In November, U.S. aviation and labor agencies attempted to expand some workplace protections to all flight attendants—something airline unions have been seeking since 1975, when the Federal Aviation Administration (FAA) took over jurisdiction of these matters. Many flight attendants complain about poor air quality and excessive exposure to loud noise and radiation.
The new policy turned jurisdiction of these working conditions over to the US Department of Labor’s Occupational Safety and Health Administration (OSHA).
“The policy announced today with the FAA will not only enhance the health and safety of flight attendants by connecting them directly with OSHA, but will by extension improve the flying experience of millions of airline passengers,” said Labor Secretary Hilda Solis.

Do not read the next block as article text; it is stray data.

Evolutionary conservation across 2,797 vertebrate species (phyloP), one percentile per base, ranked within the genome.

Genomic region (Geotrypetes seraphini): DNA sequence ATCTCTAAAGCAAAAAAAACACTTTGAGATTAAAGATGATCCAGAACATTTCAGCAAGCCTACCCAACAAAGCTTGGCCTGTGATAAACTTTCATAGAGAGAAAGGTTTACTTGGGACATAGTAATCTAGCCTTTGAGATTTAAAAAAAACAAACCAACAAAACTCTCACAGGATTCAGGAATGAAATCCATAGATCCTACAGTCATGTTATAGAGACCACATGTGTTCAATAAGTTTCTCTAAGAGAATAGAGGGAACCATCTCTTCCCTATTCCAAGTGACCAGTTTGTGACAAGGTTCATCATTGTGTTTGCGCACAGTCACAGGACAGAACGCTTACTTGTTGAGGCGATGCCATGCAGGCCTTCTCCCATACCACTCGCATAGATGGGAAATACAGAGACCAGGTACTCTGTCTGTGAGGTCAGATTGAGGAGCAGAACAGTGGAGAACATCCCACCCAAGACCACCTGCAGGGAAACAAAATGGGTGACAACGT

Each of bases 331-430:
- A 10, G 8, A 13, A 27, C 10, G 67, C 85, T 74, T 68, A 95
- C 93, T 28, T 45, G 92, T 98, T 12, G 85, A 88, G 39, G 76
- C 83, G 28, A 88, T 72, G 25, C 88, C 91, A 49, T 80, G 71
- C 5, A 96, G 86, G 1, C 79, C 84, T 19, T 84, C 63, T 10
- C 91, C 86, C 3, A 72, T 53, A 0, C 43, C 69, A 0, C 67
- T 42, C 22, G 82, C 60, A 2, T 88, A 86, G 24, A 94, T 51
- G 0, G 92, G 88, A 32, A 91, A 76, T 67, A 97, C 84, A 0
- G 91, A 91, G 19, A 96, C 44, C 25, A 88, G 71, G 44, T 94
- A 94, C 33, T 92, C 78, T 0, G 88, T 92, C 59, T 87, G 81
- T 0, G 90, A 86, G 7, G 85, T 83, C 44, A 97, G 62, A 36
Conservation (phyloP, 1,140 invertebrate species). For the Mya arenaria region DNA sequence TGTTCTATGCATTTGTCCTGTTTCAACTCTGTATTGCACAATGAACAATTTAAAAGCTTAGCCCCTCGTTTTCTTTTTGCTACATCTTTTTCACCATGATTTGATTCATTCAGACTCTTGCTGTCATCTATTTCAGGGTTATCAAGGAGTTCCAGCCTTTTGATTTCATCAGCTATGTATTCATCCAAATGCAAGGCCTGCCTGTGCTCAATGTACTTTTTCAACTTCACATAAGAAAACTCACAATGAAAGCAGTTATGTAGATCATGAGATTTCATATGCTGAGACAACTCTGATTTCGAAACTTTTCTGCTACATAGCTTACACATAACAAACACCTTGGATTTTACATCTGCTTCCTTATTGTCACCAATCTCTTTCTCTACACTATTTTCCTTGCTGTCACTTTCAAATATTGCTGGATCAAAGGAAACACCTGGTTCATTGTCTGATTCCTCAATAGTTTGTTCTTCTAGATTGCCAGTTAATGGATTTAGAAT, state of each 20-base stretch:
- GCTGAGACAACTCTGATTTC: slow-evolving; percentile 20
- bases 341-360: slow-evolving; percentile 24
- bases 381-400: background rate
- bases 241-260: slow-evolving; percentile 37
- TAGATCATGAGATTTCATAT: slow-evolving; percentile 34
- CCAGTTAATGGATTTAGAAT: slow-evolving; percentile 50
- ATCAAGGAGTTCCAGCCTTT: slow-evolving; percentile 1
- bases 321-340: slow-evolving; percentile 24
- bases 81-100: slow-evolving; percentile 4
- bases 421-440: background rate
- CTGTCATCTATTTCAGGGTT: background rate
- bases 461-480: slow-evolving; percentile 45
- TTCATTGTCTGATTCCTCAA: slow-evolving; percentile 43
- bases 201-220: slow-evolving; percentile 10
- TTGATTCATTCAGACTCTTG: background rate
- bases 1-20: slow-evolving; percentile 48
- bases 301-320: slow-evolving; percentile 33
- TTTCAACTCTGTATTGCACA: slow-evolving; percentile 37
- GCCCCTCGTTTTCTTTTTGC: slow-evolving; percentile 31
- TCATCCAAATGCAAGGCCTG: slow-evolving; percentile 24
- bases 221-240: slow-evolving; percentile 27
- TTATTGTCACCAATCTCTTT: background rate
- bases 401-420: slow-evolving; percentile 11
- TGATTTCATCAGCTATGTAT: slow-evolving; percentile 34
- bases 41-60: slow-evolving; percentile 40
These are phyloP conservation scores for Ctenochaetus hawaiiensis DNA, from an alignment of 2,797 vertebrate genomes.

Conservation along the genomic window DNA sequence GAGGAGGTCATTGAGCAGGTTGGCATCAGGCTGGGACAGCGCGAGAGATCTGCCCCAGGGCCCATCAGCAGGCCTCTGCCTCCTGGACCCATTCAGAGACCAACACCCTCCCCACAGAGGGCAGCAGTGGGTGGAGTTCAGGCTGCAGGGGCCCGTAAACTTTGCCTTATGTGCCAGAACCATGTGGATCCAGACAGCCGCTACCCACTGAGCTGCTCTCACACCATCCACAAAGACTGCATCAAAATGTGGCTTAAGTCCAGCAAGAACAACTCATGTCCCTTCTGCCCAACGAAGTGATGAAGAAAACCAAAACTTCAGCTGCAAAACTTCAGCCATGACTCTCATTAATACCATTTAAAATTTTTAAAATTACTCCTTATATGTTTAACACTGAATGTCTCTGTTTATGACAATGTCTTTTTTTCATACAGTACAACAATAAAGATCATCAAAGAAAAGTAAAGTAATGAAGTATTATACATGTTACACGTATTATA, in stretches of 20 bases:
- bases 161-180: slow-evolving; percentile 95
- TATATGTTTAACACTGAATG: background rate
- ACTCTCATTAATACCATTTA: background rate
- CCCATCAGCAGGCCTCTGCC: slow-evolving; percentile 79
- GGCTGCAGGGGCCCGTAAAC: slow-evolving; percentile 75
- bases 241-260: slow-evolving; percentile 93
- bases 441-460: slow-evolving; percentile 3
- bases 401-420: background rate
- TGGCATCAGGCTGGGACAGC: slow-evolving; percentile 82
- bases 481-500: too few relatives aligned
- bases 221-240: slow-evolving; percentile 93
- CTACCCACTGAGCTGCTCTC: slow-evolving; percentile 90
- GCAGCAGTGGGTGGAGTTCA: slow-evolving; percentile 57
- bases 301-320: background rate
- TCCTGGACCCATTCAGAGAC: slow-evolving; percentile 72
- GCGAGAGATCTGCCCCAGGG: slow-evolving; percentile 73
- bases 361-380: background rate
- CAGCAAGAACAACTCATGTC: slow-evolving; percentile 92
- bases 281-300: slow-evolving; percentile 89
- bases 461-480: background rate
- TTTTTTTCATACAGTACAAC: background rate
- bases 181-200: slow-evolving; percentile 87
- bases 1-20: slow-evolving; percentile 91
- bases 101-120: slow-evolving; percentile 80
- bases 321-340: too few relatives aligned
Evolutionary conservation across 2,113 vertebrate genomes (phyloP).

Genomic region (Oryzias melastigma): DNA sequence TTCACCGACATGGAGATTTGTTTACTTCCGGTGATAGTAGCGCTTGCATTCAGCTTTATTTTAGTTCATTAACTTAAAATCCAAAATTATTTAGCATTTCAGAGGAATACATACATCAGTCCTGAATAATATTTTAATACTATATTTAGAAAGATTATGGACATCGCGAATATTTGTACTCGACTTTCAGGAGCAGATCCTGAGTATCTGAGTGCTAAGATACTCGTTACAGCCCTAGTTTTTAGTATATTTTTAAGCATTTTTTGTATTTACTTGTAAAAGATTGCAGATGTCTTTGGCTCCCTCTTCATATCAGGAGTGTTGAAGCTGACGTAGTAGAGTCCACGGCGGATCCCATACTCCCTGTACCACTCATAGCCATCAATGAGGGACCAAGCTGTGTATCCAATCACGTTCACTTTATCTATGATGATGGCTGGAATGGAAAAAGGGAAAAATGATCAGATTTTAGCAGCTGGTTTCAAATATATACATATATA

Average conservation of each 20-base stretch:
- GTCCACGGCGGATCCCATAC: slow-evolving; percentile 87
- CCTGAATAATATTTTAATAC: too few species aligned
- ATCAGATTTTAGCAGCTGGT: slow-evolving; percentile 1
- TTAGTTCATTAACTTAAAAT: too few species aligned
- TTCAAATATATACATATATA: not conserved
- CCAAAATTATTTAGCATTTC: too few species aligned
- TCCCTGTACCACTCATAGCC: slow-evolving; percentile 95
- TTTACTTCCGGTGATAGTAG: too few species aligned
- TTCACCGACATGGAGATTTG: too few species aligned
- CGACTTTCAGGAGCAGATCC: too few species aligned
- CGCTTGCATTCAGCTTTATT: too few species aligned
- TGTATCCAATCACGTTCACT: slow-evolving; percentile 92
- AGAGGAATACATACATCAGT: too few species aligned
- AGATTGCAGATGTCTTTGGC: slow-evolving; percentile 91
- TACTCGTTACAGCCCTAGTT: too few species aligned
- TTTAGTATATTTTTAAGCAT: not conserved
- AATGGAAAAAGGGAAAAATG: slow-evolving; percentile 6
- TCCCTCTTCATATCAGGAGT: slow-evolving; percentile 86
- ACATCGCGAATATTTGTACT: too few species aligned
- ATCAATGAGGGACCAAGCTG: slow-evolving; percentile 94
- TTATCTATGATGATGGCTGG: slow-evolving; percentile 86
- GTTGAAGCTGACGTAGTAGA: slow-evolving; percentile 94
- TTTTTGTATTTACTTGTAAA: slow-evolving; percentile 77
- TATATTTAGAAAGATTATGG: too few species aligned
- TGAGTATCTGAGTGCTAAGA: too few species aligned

Congress will require the FAA to outline how it plans to apply OSHA requirements and guidelines to airlines.
Expanding federal oversight of the working conditions for flight attendants to OSHA is a great idea. It falls more in line with what OSHA deals with on a daily basis than the FAA.
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Larrimer & Larrimer, LLC—Columbus workers comp lawyers.